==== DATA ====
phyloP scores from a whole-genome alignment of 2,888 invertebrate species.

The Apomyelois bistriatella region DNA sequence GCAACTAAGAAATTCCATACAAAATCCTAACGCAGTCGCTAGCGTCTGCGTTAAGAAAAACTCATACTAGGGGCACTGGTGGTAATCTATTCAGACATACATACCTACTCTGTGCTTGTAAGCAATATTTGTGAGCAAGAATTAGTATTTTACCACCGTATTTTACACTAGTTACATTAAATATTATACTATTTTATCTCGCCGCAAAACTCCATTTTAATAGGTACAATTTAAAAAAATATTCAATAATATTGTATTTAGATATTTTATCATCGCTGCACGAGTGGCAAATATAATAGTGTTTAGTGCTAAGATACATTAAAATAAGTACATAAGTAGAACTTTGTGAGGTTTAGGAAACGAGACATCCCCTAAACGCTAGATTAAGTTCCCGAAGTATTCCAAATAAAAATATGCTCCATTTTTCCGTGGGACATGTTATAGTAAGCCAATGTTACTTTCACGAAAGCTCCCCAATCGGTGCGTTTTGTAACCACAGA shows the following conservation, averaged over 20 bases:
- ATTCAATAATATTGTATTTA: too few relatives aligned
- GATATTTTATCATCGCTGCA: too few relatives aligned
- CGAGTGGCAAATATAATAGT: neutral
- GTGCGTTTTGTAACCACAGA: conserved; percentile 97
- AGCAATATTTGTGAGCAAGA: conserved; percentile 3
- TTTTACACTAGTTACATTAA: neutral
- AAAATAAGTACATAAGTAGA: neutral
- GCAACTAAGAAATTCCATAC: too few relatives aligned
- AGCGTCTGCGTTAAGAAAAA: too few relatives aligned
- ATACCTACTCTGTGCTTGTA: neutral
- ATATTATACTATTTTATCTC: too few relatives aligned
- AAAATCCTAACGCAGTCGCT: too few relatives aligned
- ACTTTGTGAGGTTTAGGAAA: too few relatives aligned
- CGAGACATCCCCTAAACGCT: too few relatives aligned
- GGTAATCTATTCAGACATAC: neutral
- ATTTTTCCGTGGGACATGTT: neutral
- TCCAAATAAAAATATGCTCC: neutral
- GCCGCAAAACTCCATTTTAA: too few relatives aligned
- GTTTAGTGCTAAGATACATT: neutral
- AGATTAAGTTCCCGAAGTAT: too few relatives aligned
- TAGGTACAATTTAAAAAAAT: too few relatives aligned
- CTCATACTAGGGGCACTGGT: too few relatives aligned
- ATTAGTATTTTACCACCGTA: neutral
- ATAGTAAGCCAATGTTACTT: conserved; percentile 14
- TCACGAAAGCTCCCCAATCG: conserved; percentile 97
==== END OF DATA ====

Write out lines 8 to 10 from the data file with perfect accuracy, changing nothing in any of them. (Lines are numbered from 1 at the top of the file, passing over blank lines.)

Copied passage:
- TTTTACACTAGTTACATTAA: neutral
- AAAATAAGTACATAAGTAGA: neutral
- GCAACTAAGAAATTCCATAC: too few relatives aligned